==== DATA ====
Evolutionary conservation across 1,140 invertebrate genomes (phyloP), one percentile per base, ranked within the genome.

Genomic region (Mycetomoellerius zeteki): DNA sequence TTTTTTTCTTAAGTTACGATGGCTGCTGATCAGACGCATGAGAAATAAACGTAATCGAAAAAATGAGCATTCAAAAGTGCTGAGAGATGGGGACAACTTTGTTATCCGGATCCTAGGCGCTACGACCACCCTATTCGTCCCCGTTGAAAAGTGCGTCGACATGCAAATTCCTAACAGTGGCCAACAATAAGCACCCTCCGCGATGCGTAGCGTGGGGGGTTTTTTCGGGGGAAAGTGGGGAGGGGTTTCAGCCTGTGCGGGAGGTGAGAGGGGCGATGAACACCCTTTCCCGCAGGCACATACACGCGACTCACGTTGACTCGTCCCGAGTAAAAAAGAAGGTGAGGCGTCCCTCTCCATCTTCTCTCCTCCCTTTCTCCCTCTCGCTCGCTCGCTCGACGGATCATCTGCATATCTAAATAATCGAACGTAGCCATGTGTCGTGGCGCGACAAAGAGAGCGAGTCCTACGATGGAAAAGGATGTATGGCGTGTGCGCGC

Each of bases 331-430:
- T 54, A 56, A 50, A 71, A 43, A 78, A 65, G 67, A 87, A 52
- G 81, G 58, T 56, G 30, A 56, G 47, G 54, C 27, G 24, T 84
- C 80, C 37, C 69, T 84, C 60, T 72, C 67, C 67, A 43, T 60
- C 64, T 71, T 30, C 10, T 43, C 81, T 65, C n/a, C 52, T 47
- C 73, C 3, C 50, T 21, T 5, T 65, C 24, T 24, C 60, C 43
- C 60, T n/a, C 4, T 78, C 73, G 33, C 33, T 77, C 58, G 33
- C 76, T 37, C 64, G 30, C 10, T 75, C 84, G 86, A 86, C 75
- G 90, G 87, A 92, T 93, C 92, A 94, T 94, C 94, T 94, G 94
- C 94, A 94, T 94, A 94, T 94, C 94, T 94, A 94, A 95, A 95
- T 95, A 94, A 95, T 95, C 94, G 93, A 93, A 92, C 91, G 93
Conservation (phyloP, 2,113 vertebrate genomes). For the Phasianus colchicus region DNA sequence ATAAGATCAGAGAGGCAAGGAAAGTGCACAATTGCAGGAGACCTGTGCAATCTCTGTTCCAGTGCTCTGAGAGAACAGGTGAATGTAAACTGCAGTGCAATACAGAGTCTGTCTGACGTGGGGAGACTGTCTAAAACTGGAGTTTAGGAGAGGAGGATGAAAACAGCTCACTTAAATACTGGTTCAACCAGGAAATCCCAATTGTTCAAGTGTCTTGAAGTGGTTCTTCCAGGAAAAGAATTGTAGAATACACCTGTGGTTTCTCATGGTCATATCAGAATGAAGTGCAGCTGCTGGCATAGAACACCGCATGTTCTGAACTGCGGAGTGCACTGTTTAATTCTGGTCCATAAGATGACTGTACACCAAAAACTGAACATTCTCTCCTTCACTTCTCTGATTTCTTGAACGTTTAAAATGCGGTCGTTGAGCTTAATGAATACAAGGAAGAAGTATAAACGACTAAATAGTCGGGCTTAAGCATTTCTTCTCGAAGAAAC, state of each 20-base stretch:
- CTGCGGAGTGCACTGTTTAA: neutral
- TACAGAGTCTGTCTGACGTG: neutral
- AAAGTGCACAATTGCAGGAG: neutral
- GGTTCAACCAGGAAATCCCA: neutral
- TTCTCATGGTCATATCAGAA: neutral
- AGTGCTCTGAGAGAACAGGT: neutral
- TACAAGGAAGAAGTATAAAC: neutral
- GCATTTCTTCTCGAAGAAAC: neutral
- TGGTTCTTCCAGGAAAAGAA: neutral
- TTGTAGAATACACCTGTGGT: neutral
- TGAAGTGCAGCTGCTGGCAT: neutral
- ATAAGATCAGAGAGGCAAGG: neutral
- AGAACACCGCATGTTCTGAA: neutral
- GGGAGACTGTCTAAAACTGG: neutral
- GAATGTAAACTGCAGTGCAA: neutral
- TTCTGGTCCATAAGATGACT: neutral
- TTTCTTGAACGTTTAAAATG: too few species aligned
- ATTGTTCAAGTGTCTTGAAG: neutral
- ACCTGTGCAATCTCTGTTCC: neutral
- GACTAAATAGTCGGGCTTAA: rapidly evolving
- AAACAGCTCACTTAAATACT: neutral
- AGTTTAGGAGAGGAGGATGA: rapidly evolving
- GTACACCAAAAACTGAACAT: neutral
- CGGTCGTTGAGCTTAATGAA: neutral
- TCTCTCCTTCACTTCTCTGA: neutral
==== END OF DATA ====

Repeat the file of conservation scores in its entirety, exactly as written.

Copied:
Evolutionary conservation across 1,140 invertebrate genomes (phyloP), one percentile per base, ranked within the genome.

Genomic region (Mycetomoellerius zeteki): DNA sequence TTTTTTTCTTAAGTTACGATGGCTGCTGATCAGACGCATGAGAAATAAACGTAATCGAAAAAATGAGCATTCAAAAGTGCTGAGAGATGGGGACAACTTTGTTATCCGGATCCTAGGCGCTACGACCACCCTATTCGTCCCCGTTGAAAAGTGCGTCGACATGCAAATTCCTAACAGTGGCCAACAATAAGCACCCTCCGCGATGCGTAGCGTGGGGGGTTTTTTCGGGGGAAAGTGGGGAGGGGTTTCAGCCTGTGCGGGAGGTGAGAGGGGCGATGAACACCCTTTCCCGCAGGCACATACACGCGACTCACGTTGACTCGTCCCGAGTAAAAAAGAAGGTGAGGCGTCCCTCTCCATCTTCTCTCCTCCCTTTCTCCCTCTCGCTCGCTCGCTCGACGGATCATCTGCATATCTAAATAATCGAACGTAGCCATGTGTCGTGGCGCGACAAAGAGAGCGAGTCCTACGATGGAAAAGGATGTATGGCGTGTGCGCGC

Each of bases 331-430:
- T 54, A 56, A 50, A 71, A 43, A 78, A 65, G 67, A 87, A 52
- G 81, G 58, T 56, G 30, A 56, G 47, G 54, C 27, G 24, T 84
- C 80, C 37, C 69, T 84, C 60, T 72, C 67, C 67, A 43, T 60
- C 64, T 71, T 30, C 10, T 43, C 81, T 65, C n/a, C 52, T 47
- C 73, C 3, C 50, T 21, T 5, T 65, C 24, T 24, C 60, C 43
- C 60, T n/a, C 4, T 78, C 73, G 33, C 33, T 77, C 58, G 33
- C 76, T 37, C 64, G 30, C 10, T 75, C 84, G 86, A 86, C 75
- G 90, G 87, A 92, T 93, C 92, A 94, T 94, C 94, T 94, G 94
- C 94, A 94, T 94, A 94, T 94, C 94, T 94, A 94, A 95, A 95
- T 95, A 94, A 95, T 95, C 94, G 93, A 93, A 92, C 91, G 93
Conservation (phyloP, 2,113 vertebrate genomes). For the Phasianus colchicus region DNA sequence ATAAGATCAGAGAGGCAAGGAAAGTGCACAATTGCAGGAGACCTGTGCAATCTCTGTTCCAGTGCTCTGAGAGAACAGGTGAATGTAAACTGCAGTGCAATACAGAGTCTGTCTGACGTGGGGAGACTGTCTAAAACTGGAGTTTAGGAGAGGAGGATGAAAACAGCTCACTTAAATACTGGTTCAACCAGGAAATCCCAATTGTTCAAGTGTCTTGAAGTGGTTCTTCCAGGAAAAGAATTGTAGAATACACCTGTGGTTTCTCATGGTCATATCAGAATGAAGTGCAGCTGCTGGCATAGAACACCGCATGTTCTGAACTGCGGAGTGCACTGTTTAATTCTGGTCCATAAGATGACTGTACACCAAAAACTGAACATTCTCTCCTTCACTTCTCTGATTTCTTGAACGTTTAAAATGCGGTCGTTGAGCTTAATGAATACAAGGAAGAAGTATAAACGACTAAATAGTCGGGCTTAAGCATTTCTTCTCGAAGAAAC, state of each 20-base stretch:
- CTGCGGAGTGCACTGTTTAA: neutral
- TACAGAGTCTGTCTGACGTG: neutral
- AAAGTGCACAATTGCAGGAG: neutral
- GGTTCAACCAGGAAATCCCA: neutral
- TTCTCATGGTCATATCAGAA: neutral
- AGTGCTCTGAGAGAACAGGT: neutral
- TACAAGGAAGAAGTATAAAC: neutral
- GCATTTCTTCTCGAAGAAAC: neutral
- TGGTTCTTCCAGGAAAAGAA: neutral
- TTGTAGAATACACCTGTGGT: neutral
- TGAAGTGCAGCTGCTGGCAT: neutral
- ATAAGATCAGAGAGGCAAGG: neutral
- AGAACACCGCATGTTCTGAA: neutral
- GGGAGACTGTCTAAAACTGG: neutral
- GAATGTAAACTGCAGTGCAA: neutral
- TTCTGGTCCATAAGATGACT: neutral
- TTTCTTGAACGTTTAAAATG: too few species aligned
- ATTGTTCAAGTGTCTTGAAG: neutral
- ACCTGTGCAATCTCTGTTCC: neutral
- GACTAAATAGTCGGGCTTAA: rapidly evolving
- AAACAGCTCACTTAAATACT: neutral
- AGTTTAGGAGAGGAGGATGA: rapidly evolving
- GTACACCAAAAACTGAACAT: neutral
- CGGTCGTTGAGCTTAATGAA: neutral
- TCTCTCCTTCACTTCTCTGA: neutral